Hospital Transitions From Pandemic to Endemic


According to Scotland County Hospital & Clinics Disaster Chairman, Robert Miller, the hospital and clinics will be removed from under the hospital's emergency operations in the eICS (electronic incident command system). This local change is due to Missouri's Governor Parson's announcement to end the COVID-19 crisis in Missouri and shift the state operations to an endemic phase of the pandemic beginning on Friday, April 1, 2022.  Miller said, "SCH has, from the beginning, worked diligently to mitigate the risk to our community, by sharing information based on research and experience. Our staff has done an amazing job of being flexible during a time of much uncertainty. Their dedication to the care of our friends and neighbors in the communities we serve should never be forgotten. I am grateful we are moving beyond reacting to focusing on prevention."

Most people are wondering when and how the pandemic will end, and there are still no easy answers. Pandemics are a widespread, rapid spread of disease with exponentially rising cases over a large area. Endemic viruses, meanwhile, are constantly present and have a predictable spread. Classifying COVID-19 as an endemic will mean treating the virus like a seasonal virus. According to the Governor's website, hospitalizations in Missouri have dropped drastically in the past month. The last COVID-19 positive patient was admitted to Scotland County Hospital on January 23, 2022 and dismissed on February 1, 2022.

Randy Tobler, MD, FACOG, CPE, CEO, Scotland County Hospital & Clinics said, "Removing our facility from the emergency operations status in our eICS system takes some of the daily and weekly virus reporting pressures off of our staff and lets them get back to patient care rather than paperwork. It also lifts the cumbersome and time-consuming burdens of monitoring regulatory and compliance measures that have been necessary during the pandemic."

The SARS-CoV-2 virus, which causes COVID-19, is expected to continue to circulate in communities, but the state of Missouri's surveillance priority will change from monitoring case numbers to monitoring disease severity and societal impact as new waves of infection come and go. This transition does not minimize the continued importance of public health surveillance, investigation, and response activities, as is necessary to mitigate any disease. According to a press release from Governor Parson's office, "Missouri’s approach moving forward will allow state and local health officials to closely monitor community level of COVID-19, determine which variants of SARS-CoV-2 are circulating through the genomic surveillance, and assess disease severity and impact of COVID-19-associated illnesses."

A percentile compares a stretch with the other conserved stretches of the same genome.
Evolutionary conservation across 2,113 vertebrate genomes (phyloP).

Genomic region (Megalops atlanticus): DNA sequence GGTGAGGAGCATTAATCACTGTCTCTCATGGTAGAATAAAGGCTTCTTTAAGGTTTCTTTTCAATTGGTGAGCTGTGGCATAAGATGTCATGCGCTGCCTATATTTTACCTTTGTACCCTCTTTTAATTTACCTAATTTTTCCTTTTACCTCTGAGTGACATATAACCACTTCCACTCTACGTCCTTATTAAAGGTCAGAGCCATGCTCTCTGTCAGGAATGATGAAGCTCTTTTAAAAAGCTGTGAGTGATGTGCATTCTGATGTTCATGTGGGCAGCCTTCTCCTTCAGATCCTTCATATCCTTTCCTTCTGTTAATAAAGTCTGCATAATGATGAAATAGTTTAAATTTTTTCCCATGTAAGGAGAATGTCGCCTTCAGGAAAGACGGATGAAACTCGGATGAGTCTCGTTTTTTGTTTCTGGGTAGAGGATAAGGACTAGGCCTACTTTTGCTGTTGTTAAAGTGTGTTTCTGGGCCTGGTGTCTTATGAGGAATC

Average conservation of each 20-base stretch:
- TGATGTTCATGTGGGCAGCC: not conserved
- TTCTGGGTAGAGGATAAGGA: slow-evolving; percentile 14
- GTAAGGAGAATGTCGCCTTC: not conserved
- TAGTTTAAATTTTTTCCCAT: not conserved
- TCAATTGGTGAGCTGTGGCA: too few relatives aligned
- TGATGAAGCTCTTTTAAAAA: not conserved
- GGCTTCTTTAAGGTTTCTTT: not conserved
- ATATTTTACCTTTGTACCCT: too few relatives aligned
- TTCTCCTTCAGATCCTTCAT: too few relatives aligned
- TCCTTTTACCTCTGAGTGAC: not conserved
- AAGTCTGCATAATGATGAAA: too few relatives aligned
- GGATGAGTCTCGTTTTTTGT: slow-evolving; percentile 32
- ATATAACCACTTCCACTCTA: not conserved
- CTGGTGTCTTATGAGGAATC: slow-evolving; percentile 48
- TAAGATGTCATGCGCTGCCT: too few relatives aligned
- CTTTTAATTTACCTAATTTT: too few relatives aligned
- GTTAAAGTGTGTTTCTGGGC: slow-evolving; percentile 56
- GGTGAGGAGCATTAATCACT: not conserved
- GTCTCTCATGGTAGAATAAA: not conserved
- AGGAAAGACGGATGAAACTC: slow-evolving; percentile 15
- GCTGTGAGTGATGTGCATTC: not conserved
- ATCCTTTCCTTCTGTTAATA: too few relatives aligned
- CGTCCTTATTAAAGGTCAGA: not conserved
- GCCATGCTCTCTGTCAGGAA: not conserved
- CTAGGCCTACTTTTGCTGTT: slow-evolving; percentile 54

Scotland County Hospital and Clinics offers COVID-19 Moderna brand vaccines weekly, on Fridays. Patients can call 660-465-2828 to make an appointment. Additionally, SCH & C receives weekly COVID-19 home test kits available free of charge to anyone. COVID-19 testing is available through the hospital & clinics and if tested positive, the hospital administers a number of approved infusions to treat the disease. And finally, the CDC recently expanded eligibility for an additional booster dose. The second booster is now approved for anyone over the age of 65 and those 50 and older with underlying medical conditions that increase their risk for severe disease from COVID-19. CDC, in collaboration with FDA and public health partners, will continue to evaluate the need for additional booster doses for all Americans. If you or someone you know qualifies for an additional booster, please schedule an appointment with the receptionist at Memphis Medical Services, 660-465-2828 to get the booster. 

As a reminder, visitor restrictions have been lifted. Visiting hours for hospital patients are 7 am - 8 pm. The Quiet Hour is 1 - 2 pm daily. Masks are no longer required for staff and patients unless you have signs and symptoms of COVID-19 or influenza.

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